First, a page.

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Sam..; We're on the same page. What we're seeing just now is a tremendous change in the relationship between oil and NG. Just a few years ago $20 oil and $8 mcf NG. Some savings for NG. ( I know of an electrical contractor who switched when gasoline was under $2 in the $8 NG era and figured $1.20 for NG -- I suspect with ducking hwy taxes)

Now with oil (building a base?) of $60 plus and who knows how much more, with $4 NG --- Pickens estimates an all up $2 gallon equiv for NG....... for a trucker burning 10 gallons/hour that is BIG! almost what the driver earns. And when the biggest customer for imported oil lowers demand, we pick up more chips as oil prices revert to something close to the costs of extraction.

"Government intervention and leadership" This area intrigues me. Consider, the stops and starts of getting wagged by roller coaster oil prices, seems to have put us in a much worse position, than had we set something of a course to lower consumption and reliance on imported oil from the mid-70's on. Even, say '86 when we peaked and it was obvious that our reliance on imported would continue upward.

National security, relating both to being cut off, or getting embroiled in "foreign entanglements" out of oil concerns, AND the "wisdom" of our corpies in not diversifying as one would tend to do with other crucial component suppliers come quickly to mind. Trouble is we had no "crisis" to rally around.

So, on some of these "big trend" issues, I'd favor government (US!!) acting on the knowledge that we've "100 years" of NG......... and precious little oil, and that importing $100 oil is hardly doing our economy any good........ a major component of the trade deficit and draining what few spendables the (former?) "middle class" has to spend.

Ethanol. Ha! that is one that makes even me nervous about gov intervention! But, let's say that with developing an eth consuming fleet, and that enzyme produced eth or other tech might make it cheaper etc. that it hasn't been a complete loser. But TIME to begin phasing out corn based subsidies. (Ha-ha! with a dozen or more states? enjoying the pork -- good luck!)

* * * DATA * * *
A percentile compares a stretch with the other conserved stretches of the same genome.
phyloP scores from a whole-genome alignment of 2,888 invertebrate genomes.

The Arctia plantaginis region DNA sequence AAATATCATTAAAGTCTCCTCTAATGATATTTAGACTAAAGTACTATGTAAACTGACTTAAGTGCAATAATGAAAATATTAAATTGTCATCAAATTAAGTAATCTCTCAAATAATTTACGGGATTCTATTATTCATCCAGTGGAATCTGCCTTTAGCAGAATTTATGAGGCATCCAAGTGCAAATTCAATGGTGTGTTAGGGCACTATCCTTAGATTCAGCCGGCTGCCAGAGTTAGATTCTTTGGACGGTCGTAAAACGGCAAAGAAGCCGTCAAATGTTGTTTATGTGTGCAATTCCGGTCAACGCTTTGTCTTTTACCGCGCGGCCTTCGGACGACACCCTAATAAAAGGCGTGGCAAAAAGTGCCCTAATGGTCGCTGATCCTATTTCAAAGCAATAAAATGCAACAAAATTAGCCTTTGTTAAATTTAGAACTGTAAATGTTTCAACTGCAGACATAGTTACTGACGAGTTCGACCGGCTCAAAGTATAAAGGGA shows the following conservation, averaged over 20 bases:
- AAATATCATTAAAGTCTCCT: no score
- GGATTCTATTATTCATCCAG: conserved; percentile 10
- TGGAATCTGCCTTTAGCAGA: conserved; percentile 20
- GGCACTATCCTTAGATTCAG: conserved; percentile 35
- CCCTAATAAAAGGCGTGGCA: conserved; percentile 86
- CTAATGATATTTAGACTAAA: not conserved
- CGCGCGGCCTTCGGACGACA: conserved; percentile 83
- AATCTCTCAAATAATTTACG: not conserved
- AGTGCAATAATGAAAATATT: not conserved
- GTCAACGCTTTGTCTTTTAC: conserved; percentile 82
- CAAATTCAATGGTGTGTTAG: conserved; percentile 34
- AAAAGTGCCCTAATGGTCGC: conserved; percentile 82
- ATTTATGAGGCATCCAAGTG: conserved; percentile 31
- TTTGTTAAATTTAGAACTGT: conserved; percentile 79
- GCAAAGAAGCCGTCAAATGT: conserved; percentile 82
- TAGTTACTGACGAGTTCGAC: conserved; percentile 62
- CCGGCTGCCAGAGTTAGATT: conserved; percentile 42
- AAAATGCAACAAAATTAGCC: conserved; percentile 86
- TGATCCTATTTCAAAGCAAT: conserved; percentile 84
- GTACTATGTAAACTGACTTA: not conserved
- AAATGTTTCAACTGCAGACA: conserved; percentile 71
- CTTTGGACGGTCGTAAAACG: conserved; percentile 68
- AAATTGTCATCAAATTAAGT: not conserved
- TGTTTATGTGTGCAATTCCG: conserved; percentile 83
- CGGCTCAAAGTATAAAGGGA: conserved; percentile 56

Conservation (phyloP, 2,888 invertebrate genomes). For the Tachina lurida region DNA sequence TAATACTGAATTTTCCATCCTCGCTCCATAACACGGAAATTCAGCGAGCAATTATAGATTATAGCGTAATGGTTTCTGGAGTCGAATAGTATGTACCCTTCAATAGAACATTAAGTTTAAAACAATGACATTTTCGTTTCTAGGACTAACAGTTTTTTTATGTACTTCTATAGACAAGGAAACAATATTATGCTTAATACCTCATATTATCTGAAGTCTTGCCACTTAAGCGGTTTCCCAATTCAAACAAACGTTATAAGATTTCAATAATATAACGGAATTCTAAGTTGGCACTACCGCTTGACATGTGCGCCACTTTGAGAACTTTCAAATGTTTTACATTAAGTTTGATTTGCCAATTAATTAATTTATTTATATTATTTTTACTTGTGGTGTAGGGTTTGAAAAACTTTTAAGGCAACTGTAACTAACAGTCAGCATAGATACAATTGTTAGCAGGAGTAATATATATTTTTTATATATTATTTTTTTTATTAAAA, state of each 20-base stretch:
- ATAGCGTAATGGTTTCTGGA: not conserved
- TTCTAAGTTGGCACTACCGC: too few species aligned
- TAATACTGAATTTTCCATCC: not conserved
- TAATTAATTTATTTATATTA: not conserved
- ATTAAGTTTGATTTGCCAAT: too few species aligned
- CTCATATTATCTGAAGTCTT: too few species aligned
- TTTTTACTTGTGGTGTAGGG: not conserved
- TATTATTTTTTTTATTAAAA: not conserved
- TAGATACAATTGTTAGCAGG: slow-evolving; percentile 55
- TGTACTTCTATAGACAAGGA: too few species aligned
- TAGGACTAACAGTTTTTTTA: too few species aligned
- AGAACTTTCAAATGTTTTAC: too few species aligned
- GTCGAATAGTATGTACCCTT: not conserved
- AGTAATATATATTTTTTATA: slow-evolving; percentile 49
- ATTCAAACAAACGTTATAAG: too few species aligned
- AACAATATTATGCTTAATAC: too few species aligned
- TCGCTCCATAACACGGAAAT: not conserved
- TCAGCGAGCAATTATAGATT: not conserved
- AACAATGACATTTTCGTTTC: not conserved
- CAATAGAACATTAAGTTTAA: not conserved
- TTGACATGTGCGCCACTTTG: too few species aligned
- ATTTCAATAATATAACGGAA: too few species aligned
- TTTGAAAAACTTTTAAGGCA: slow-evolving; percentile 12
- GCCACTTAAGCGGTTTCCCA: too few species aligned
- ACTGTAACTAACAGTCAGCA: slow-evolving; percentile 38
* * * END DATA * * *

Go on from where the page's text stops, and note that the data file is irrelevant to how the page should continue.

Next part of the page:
And yes! if we ARE believers in "globalism", relative advantage, and trade, time to let the Brazilians compete in our eth markets. Also, (whatever was done to sugar, HFC's corn again? ) I'm understanding it killed the Mexican sugar industry that used to employ 75,000. They're in good cane growing latitudes so could also provide eth from the far more efficient cane sugar and could surely use the employment. It seems they being better at making eth -- than us is the very essence of both profiting by the trade born of relative advantage -- rather than that of simply being a low wage venue.

Yeah, tricky........ Archer Daniels fills the coffers of both Dems and Repubs.

This "government intervention" issue is an interesting equation. While the chant is that of cutting government (lay off yet more folks) but we've trillions of long delayed infrastructure maintenance and needed upgrades, many of which would be energy saving......... and millions of construction guys laid off as housing starts are off 80% from the peak. Even if we're "broke" is it wise to pay out unemployment, or spend a bit more to get work done while bonding rates are low and contractors likely to sharpen their pencils?